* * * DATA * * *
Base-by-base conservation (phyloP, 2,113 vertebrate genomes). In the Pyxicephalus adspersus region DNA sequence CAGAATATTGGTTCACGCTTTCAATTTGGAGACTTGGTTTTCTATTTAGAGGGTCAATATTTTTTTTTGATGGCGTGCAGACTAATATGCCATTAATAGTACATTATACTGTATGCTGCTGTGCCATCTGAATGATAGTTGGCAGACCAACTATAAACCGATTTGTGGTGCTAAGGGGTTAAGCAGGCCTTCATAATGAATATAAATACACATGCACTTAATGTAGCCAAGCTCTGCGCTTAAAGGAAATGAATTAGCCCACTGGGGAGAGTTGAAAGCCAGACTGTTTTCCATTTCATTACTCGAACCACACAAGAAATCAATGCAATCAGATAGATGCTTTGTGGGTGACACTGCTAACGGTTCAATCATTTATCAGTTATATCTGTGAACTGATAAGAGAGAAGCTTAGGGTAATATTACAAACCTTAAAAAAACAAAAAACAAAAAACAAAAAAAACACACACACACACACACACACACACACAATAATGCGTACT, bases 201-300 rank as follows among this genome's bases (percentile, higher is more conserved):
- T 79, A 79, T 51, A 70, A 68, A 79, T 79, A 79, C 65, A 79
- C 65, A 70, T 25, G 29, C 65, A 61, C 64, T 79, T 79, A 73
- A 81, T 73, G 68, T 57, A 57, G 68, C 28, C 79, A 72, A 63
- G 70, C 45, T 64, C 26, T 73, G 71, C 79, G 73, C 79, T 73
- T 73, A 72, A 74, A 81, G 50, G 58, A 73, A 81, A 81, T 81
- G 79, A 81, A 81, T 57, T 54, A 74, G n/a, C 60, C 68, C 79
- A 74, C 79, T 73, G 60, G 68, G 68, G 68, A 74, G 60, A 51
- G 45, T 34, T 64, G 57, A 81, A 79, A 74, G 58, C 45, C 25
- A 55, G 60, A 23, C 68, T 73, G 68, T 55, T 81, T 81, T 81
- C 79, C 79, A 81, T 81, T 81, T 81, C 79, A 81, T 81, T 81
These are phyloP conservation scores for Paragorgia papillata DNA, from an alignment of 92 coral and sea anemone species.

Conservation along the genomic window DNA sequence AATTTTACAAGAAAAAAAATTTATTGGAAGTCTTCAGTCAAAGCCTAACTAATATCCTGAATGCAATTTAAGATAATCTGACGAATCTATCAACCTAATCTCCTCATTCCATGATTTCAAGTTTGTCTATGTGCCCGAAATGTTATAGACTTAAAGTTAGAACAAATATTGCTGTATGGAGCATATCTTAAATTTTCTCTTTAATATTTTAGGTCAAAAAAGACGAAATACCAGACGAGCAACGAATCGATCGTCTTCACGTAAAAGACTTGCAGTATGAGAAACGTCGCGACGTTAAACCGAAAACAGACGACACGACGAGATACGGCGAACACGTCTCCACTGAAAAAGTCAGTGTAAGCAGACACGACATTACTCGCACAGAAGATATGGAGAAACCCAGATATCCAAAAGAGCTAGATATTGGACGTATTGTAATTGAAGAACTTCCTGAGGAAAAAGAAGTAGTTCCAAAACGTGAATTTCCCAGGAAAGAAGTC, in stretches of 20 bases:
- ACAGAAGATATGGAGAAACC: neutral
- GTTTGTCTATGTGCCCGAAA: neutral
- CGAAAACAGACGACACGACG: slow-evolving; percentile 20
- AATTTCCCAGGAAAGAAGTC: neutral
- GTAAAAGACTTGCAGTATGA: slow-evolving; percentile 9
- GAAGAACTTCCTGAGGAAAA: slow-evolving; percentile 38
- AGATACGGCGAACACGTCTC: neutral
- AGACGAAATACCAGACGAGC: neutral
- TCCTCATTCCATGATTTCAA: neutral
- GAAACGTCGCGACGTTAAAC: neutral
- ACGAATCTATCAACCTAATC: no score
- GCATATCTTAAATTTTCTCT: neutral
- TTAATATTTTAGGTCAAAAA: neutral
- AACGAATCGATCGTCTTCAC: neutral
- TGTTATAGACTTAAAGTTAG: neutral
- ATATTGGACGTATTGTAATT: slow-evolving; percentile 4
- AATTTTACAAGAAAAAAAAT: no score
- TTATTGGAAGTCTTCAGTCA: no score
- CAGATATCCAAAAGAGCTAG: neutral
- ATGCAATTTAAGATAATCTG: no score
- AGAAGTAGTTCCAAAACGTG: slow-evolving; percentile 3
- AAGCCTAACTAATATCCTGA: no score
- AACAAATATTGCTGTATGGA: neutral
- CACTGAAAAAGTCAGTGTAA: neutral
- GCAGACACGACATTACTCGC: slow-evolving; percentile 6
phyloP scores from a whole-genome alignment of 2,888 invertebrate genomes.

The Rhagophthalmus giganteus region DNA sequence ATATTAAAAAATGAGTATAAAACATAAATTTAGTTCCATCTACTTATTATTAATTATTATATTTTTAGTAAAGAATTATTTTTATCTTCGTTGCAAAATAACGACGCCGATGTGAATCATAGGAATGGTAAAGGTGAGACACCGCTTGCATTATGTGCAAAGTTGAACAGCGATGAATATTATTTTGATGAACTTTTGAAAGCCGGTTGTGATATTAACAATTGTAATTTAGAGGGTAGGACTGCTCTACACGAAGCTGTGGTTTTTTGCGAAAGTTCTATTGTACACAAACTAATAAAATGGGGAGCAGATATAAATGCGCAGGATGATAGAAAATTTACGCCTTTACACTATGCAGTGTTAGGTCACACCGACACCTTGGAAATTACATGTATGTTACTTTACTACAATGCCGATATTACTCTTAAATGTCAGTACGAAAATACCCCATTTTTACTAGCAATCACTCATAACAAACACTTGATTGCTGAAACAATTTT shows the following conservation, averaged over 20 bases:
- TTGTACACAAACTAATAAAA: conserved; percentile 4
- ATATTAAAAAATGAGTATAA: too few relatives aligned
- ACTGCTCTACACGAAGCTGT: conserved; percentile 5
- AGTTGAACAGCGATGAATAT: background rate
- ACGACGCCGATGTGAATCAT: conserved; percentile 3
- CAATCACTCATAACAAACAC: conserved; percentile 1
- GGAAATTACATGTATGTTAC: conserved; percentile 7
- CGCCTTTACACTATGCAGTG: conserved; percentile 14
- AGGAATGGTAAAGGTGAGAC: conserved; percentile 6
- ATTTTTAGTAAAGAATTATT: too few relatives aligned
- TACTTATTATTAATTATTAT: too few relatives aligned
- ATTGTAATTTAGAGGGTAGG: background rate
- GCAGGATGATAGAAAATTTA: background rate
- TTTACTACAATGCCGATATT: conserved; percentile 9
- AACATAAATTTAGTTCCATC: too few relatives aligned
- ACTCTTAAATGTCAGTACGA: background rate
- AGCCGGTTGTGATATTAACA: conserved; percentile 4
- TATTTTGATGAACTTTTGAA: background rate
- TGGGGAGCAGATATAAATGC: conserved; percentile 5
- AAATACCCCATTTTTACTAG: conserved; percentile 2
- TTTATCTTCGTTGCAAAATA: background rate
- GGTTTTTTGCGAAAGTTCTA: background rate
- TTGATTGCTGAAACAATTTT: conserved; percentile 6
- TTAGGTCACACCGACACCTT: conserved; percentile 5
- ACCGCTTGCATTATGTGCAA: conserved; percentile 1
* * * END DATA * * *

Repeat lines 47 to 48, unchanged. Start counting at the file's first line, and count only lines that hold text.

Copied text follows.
- GGAAATTACATGTATGTTAC: conserved; percentile 7
- CGCCTTTACACTATGCAGTG: conserved; percentile 14